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TI Trap Muzik Full ((BETTER)) Album Zip



Neil Drumming of Entertainment Weekly stated "The Atlanta native breaks his fifth album, T.I. vs. T.I.P., into three acts depicting an ideological battle between split personae: the irascible thug T.I.P. and the nouveau-riche recording artist T.I. It ain't Shakespeare, but the dual protagonists make for an intriguing bout."[22] Tom Breihan of Pitchfork Media noted "T.I.'s new album, T.I. vs. T.I.P. operates on the thin and dubious concept that T.I. the businessman and T.I.P. the unreformed hustler are two completely different entities, and that the strain of balancing the two personas is enough to tear Clifford Joseph Harris Jr. apart. Apparently, those two sides aren't as indivisible as they once seemed. T.I. first explored this dichotomy on Trap Muzik's "T.I. vs. T.I.P.", crafting an argument that movingly dramatized his internal struggle. That struggle also serves as the concept for the new album: T.I.P. gets the first seven tracks, T.I. the next seven, and the two sides spend the last four songs hashing out their differences. It's an interesting conceit, but it doesn't really work as a hook for an entire album, and the record's exhaustingly long running time pushes the conceit far past the breaking point. For one thing, it's a pacing disaster; by lining up all his sugary for-the-ladies tracks in a row, T.I. leaves a long dead-streak in the second half of the album. For another, it plays against his strengths. His music works best when both sides of his personality are allowed to co-exist in the same track. When they're separated, they both sound emaciated and half-formed. And he never quite commits to the concept. If T.I. represents the rapper's pop half, why do the album's first two singles come from the T.I.P. section? If the album's final stretch is meant to unite both sides, why do they confront each other in song only once, on the second verse of "Respect My Hustle"? Even if the concept falls flat, though, T.I. vs. T.I.P. still warrants a listen, if only because T.I. seems constitutionally incapable of releasing an album full of uncompelling music. As a rapper, he's still a dominant voice; his slurry, guttural drawl is a great instrument, and always keeps it deep in the track's pocket, occasionally whipping out tricky double-time patterns or murmuring singsong melodies. The album is perhaps best heard in chunks; only a few of these songs wouldn't sound great on shuffle. Heard as a piece, though, the album's momentum sputters and dies more than once; after a few consecutive listens, T.I. sounds dour and joyless, like he's just punching the clock. T.I. vs. T.I.P. may be self-obsessed and self-indulgent, but maybe T.I. needed to make this album to keep himself interested. Let's hope he's gotten it out of his system."[24]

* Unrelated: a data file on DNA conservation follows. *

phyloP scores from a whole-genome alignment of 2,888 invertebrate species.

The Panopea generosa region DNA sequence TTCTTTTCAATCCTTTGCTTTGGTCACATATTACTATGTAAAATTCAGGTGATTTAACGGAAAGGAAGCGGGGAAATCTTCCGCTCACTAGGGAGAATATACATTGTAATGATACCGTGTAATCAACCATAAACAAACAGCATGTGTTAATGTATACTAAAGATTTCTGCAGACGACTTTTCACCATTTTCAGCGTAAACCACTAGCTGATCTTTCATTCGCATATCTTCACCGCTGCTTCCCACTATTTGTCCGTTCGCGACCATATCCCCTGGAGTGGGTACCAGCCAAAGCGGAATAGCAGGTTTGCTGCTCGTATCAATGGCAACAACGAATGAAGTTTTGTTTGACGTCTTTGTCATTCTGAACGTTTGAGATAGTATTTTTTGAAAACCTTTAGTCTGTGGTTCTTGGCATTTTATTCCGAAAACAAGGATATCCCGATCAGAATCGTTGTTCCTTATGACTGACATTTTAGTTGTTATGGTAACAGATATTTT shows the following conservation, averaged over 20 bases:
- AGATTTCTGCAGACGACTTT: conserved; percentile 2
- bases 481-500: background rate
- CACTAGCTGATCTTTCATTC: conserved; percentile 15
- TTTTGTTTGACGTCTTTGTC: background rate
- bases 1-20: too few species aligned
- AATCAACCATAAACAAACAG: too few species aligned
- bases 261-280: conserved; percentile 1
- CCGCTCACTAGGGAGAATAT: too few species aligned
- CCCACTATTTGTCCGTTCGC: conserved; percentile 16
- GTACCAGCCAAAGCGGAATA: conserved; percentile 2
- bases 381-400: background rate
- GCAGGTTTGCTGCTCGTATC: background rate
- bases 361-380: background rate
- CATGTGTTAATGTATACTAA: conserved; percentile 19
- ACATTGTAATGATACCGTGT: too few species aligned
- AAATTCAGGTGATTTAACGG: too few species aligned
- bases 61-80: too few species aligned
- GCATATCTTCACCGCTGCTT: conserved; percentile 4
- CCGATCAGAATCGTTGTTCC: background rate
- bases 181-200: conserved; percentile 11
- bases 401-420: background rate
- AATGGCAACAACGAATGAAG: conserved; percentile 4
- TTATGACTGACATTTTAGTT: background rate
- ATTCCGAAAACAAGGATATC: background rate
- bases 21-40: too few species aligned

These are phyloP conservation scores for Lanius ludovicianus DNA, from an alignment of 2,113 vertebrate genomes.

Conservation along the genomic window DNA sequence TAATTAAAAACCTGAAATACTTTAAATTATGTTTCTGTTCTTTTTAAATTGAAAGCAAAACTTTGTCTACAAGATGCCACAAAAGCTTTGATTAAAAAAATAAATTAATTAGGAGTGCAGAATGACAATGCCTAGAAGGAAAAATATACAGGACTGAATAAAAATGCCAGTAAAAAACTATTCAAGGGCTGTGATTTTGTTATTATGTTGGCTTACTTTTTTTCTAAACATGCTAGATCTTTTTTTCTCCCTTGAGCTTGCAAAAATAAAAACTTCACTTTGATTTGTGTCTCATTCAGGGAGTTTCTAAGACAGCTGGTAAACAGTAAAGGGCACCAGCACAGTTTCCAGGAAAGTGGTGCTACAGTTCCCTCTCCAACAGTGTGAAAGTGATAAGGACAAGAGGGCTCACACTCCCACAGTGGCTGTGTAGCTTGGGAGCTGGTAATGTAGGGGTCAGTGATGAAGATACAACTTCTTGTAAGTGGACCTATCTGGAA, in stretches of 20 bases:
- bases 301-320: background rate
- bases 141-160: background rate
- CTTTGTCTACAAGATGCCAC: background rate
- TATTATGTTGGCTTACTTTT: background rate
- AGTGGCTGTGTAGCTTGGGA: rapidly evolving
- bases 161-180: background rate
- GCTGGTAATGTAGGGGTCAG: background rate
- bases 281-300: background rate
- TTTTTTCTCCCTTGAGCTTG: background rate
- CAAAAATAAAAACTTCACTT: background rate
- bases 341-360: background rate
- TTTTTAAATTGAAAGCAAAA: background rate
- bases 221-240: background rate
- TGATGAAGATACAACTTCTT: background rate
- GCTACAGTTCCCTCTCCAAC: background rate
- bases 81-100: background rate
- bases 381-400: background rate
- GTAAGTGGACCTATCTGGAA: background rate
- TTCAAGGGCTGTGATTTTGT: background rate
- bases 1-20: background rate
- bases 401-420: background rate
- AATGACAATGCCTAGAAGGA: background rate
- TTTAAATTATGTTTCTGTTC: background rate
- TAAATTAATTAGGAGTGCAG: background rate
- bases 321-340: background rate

TI Trap Muzik Full Album Zip


Download File: https://jeumonhandhy.blogspot.com/?download=2tPkVe